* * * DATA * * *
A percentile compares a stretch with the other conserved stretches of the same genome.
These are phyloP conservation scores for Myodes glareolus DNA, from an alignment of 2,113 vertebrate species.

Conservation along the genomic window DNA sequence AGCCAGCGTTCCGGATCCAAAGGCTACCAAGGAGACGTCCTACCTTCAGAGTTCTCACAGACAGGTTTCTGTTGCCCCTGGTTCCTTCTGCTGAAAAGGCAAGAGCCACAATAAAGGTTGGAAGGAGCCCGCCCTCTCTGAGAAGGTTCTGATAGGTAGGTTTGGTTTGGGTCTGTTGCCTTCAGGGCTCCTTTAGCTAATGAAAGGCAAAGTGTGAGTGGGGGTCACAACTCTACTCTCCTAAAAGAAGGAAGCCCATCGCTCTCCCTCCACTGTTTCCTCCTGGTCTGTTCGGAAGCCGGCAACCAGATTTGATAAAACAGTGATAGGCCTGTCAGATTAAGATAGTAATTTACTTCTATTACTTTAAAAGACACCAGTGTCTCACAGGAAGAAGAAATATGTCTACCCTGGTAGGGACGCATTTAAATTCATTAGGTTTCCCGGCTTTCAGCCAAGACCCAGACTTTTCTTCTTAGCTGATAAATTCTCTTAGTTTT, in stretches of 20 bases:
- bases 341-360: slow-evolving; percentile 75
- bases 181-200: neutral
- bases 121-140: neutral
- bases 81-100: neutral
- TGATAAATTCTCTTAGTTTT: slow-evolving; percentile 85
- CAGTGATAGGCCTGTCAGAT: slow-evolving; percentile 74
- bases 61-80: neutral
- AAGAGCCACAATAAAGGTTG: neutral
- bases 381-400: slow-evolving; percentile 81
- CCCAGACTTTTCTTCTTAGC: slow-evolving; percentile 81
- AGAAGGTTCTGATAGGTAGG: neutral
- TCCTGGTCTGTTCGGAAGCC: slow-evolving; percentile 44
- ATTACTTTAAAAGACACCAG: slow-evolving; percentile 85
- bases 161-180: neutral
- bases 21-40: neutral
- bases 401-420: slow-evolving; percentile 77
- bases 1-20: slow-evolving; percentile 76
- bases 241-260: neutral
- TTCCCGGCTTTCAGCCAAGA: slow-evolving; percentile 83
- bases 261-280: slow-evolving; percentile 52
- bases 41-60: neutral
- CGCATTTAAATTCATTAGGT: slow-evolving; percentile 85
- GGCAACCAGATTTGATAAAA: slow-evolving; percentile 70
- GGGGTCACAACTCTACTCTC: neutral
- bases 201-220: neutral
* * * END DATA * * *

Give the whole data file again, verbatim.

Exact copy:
A percentile compares a stretch with the other conserved stretches of the same genome.
These are phyloP conservation scores for Myodes glareolus DNA, from an alignment of 2,113 vertebrate species.

Conservation along the genomic window DNA sequence AGCCAGCGTTCCGGATCCAAAGGCTACCAAGGAGACGTCCTACCTTCAGAGTTCTCACAGACAGGTTTCTGTTGCCCCTGGTTCCTTCTGCTGAAAAGGCAAGAGCCACAATAAAGGTTGGAAGGAGCCCGCCCTCTCTGAGAAGGTTCTGATAGGTAGGTTTGGTTTGGGTCTGTTGCCTTCAGGGCTCCTTTAGCTAATGAAAGGCAAAGTGTGAGTGGGGGTCACAACTCTACTCTCCTAAAAGAAGGAAGCCCATCGCTCTCCCTCCACTGTTTCCTCCTGGTCTGTTCGGAAGCCGGCAACCAGATTTGATAAAACAGTGATAGGCCTGTCAGATTAAGATAGTAATTTACTTCTATTACTTTAAAAGACACCAGTGTCTCACAGGAAGAAGAAATATGTCTACCCTGGTAGGGACGCATTTAAATTCATTAGGTTTCCCGGCTTTCAGCCAAGACCCAGACTTTTCTTCTTAGCTGATAAATTCTCTTAGTTTT, in stretches of 20 bases:
- bases 341-360: slow-evolving; percentile 75
- bases 181-200: neutral
- bases 121-140: neutral
- bases 81-100: neutral
- TGATAAATTCTCTTAGTTTT: slow-evolving; percentile 85
- CAGTGATAGGCCTGTCAGAT: slow-evolving; percentile 74
- bases 61-80: neutral
- AAGAGCCACAATAAAGGTTG: neutral
- bases 381-400: slow-evolving; percentile 81
- CCCAGACTTTTCTTCTTAGC: slow-evolving; percentile 81
- AGAAGGTTCTGATAGGTAGG: neutral
- TCCTGGTCTGTTCGGAAGCC: slow-evolving; percentile 44
- ATTACTTTAAAAGACACCAG: slow-evolving; percentile 85
- bases 161-180: neutral
- bases 21-40: neutral
- bases 401-420: slow-evolving; percentile 77
- bases 1-20: slow-evolving; percentile 76
- bases 241-260: neutral
- TTCCCGGCTTTCAGCCAAGA: slow-evolving; percentile 83
- bases 261-280: slow-evolving; percentile 52
- bases 41-60: neutral
- CGCATTTAAATTCATTAGGT: slow-evolving; percentile 85
- GGCAACCAGATTTGATAAAA: slow-evolving; percentile 70
- GGGGTCACAACTCTACTCTC: neutral
- bases 201-220: neutral